Is this what he does for a living? He says, “No, most of these guys have other jobs during the day. They just do this on weekends and evenings for extra cash.”Apparently, while waiting for the next job, they pass the time here, on the street near the plaza, talking, smoking cigarettes, playing cards, and rehearsing.

About the history of mariachi musicians, he tells me the word mariachi is actually French, from mariage, “wedding.” It comes from the strolling minstrels who came with King Maximillian,when the French monarchy placed him as puppet ruler of Mexico. Maximillian was assassinated, but the mariachis were popular among the townsfolk and later became a deep part of what is now Mexican culture.

He goes on to say,“Now we play for a variety of occasions — weddings, baptisms, and quinceañeras are the most popular occasions.” A quinceañera is the equivalent of an American coming-out party. It is given in a young woman’s honor when she is recognized by the community as a woman, usually at age 15. “There are also the well-known serenades given to ladies by their lovers from under their windows at night or in the morning.”He explains that “there are fast, hard-driving cowboy songs called corridas that are often played to awaken hung-over friends.

“The key word in describing mariachis is ‘versatile.’They are able to play according to the desires of the client or customer,” he says.They can sing sweet Mother’s Day ballads or a lullaby for your sister. Then they can sing traditional folk songs that describe a murder or a tragic tale. They sing of love, love lost, love found, of love rejected, and love betrayed. They can play a repertoire of traditional songs such as “La Malagueña” or “La Negra.” According to this musician,the best place to go in Tijuana to hear mariachi music is La Vuelta on Blvd.Agua Caliente, at the corner of Calle Ellias.

I ask him to tell me something most people don’t know about mariachis. He pauses, grins, and says,“Silvester Vargas was the man credited with introducing trumpets to mariachi music. By doing this, he breathed a new life and power into it. Before this, mariachi bands had been mostly strings, guitars, violins, sometimes harps, but no horns. Vargas is credited with being the greatest mariachi musician,and his band still plays under his name today.” He continues,“The last international mariachi convention was held in Guadalajara last year. Thousands of mariachis attended from all over the world for a convention that lasted a week.”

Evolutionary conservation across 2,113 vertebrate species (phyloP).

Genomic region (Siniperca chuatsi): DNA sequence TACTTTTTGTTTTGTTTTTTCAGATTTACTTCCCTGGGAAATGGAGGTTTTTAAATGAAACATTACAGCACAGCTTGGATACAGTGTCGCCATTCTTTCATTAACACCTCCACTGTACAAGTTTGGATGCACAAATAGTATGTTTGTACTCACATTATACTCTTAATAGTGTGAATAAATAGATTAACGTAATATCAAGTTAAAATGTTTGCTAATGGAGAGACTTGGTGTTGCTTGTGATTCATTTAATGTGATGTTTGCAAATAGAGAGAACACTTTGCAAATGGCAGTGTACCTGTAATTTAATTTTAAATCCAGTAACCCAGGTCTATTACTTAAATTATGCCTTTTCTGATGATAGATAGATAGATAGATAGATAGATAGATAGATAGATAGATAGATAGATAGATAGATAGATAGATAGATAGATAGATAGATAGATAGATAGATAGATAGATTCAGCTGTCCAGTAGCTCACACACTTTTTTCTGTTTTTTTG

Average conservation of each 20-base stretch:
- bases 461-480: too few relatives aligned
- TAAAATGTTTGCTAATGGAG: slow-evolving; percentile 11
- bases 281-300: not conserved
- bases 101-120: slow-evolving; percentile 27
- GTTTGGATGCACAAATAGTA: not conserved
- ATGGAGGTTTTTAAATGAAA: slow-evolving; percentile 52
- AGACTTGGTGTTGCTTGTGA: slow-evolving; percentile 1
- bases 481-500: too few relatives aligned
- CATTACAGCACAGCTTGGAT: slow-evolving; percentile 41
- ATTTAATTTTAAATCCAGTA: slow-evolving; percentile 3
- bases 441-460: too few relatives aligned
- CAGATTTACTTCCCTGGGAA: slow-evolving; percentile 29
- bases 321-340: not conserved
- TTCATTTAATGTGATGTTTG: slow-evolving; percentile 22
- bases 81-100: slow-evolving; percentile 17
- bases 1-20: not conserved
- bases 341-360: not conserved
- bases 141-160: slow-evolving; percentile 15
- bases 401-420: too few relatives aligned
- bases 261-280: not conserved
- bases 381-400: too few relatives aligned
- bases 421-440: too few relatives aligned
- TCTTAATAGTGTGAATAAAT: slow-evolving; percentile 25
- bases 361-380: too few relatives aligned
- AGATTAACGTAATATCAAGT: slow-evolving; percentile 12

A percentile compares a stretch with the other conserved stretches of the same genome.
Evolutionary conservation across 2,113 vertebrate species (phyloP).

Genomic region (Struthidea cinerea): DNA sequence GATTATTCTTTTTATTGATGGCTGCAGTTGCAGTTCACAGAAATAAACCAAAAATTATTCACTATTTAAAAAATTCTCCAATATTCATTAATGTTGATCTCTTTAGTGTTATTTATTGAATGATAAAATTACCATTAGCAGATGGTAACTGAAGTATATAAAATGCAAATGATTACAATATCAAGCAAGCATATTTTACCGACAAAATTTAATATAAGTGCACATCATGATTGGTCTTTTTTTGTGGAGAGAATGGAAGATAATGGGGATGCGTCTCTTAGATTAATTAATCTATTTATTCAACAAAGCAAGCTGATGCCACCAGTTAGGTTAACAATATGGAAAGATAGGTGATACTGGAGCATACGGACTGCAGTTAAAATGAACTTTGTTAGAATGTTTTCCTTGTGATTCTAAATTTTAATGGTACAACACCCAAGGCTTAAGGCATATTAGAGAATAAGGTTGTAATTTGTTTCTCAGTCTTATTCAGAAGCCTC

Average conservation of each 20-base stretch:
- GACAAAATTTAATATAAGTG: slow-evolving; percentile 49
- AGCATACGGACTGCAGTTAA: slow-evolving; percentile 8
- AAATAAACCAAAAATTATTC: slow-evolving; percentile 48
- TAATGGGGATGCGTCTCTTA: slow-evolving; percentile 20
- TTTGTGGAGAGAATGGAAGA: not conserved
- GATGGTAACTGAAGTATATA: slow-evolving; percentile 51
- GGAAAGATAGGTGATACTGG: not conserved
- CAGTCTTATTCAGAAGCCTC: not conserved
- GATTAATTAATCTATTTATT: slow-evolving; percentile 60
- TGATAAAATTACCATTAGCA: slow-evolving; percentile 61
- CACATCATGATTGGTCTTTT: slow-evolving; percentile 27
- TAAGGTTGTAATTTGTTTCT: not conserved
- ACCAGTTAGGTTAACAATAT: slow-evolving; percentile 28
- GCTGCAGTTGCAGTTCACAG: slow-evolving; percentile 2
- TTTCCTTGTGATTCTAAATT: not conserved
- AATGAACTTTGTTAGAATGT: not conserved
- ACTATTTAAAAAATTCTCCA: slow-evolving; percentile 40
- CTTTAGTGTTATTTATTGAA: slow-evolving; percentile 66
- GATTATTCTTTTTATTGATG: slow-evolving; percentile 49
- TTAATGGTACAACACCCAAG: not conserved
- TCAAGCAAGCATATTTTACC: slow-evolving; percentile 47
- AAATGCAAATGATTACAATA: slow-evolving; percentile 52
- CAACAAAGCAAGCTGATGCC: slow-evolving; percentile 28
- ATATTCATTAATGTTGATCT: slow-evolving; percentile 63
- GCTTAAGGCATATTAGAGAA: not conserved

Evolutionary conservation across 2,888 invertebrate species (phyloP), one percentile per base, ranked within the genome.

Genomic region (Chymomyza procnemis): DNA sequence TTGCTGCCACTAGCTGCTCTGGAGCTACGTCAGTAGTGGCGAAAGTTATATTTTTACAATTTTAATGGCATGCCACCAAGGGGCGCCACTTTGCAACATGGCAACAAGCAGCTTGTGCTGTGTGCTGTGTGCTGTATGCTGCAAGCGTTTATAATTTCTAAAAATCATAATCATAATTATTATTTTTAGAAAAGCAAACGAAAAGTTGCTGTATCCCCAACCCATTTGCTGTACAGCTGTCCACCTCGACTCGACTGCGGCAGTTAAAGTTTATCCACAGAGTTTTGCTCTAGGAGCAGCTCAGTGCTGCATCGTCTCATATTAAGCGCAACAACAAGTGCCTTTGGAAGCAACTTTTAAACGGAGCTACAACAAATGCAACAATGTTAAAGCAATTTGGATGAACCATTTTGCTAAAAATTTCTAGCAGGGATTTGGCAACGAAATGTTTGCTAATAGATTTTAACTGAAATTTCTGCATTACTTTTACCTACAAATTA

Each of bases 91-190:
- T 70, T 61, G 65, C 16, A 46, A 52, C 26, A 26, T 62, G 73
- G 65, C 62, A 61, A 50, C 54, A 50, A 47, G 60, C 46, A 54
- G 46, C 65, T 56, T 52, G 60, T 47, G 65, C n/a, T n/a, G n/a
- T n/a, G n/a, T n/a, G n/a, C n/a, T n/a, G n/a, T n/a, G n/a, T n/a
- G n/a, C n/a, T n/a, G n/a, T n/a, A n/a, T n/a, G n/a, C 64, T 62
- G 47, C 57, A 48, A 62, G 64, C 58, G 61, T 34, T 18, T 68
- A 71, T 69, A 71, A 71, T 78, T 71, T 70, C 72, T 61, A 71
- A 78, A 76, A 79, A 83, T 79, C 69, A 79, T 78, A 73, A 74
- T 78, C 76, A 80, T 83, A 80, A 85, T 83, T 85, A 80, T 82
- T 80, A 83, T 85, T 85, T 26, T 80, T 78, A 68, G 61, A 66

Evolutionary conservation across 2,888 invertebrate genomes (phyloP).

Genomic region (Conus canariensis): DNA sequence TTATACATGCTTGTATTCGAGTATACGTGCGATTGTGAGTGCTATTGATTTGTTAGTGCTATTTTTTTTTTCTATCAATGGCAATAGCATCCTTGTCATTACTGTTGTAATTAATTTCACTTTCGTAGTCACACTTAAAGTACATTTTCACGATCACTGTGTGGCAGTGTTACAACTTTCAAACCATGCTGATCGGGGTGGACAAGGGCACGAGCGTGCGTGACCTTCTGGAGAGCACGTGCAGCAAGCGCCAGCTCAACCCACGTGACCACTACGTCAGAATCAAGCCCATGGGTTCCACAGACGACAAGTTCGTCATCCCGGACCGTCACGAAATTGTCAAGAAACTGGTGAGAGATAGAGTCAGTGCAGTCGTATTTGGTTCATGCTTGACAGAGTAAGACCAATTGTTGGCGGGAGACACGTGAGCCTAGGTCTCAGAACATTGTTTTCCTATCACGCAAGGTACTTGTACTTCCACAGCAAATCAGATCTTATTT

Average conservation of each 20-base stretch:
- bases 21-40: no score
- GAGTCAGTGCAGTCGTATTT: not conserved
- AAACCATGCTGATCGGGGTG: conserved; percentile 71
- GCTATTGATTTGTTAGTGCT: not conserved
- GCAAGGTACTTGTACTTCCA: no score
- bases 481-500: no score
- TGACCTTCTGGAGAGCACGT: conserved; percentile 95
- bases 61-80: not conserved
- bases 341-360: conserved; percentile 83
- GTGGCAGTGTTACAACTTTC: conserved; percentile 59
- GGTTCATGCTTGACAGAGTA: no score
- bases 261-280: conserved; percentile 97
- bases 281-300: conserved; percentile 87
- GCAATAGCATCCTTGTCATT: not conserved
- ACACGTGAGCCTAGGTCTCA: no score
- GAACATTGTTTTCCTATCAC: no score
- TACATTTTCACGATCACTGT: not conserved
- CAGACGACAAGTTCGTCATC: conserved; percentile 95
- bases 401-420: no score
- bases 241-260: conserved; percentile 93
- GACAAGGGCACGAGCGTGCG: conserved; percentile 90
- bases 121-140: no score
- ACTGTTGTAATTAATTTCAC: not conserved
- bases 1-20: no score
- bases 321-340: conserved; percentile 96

From across the street, I watch a street vendor pack up his tiny stand of tamarind candies, saladitos (salted dried plums), chile peanuts, and soft drinks into a small cart with wooden wheels. I leave the mariachi to his evening’s work and tip him for his time. I think to myself as I leave for the border how great it would be if San Diego had a place where musicians could hang out and be rented by the hour.

Here's something you might be interested in.
Submit a free classified
or view all

Previous article

Dead Media Tapes to release Steve Rosenbaum’s debut 8-track cassette

Inspired by The Banana Splits
Next Article

Ambassadors for airflow

“We take a crazy amount of precautions.”

Plaza de Los Marichis is a small fork in the road at Avenida Articulo 123 and Commercio in Tijuana. It is walking distance from Revolucíon and the border. Busy streets run in a Y around the small outdoor plaza, whose entrance is marked by twin Spanish fountains. This Friday night is humid with people hurrying by to attend local political rallies for governor. Police are busy trying to manage the growing crowds from impeding traffic. Plastic banners of Mexico’s major parties, PAN and PRI, are everywhere — street corners, telephone poles. Even the popular bronze monuments in the centers of the roundabouts are covered with white plastic banners hanging on strings.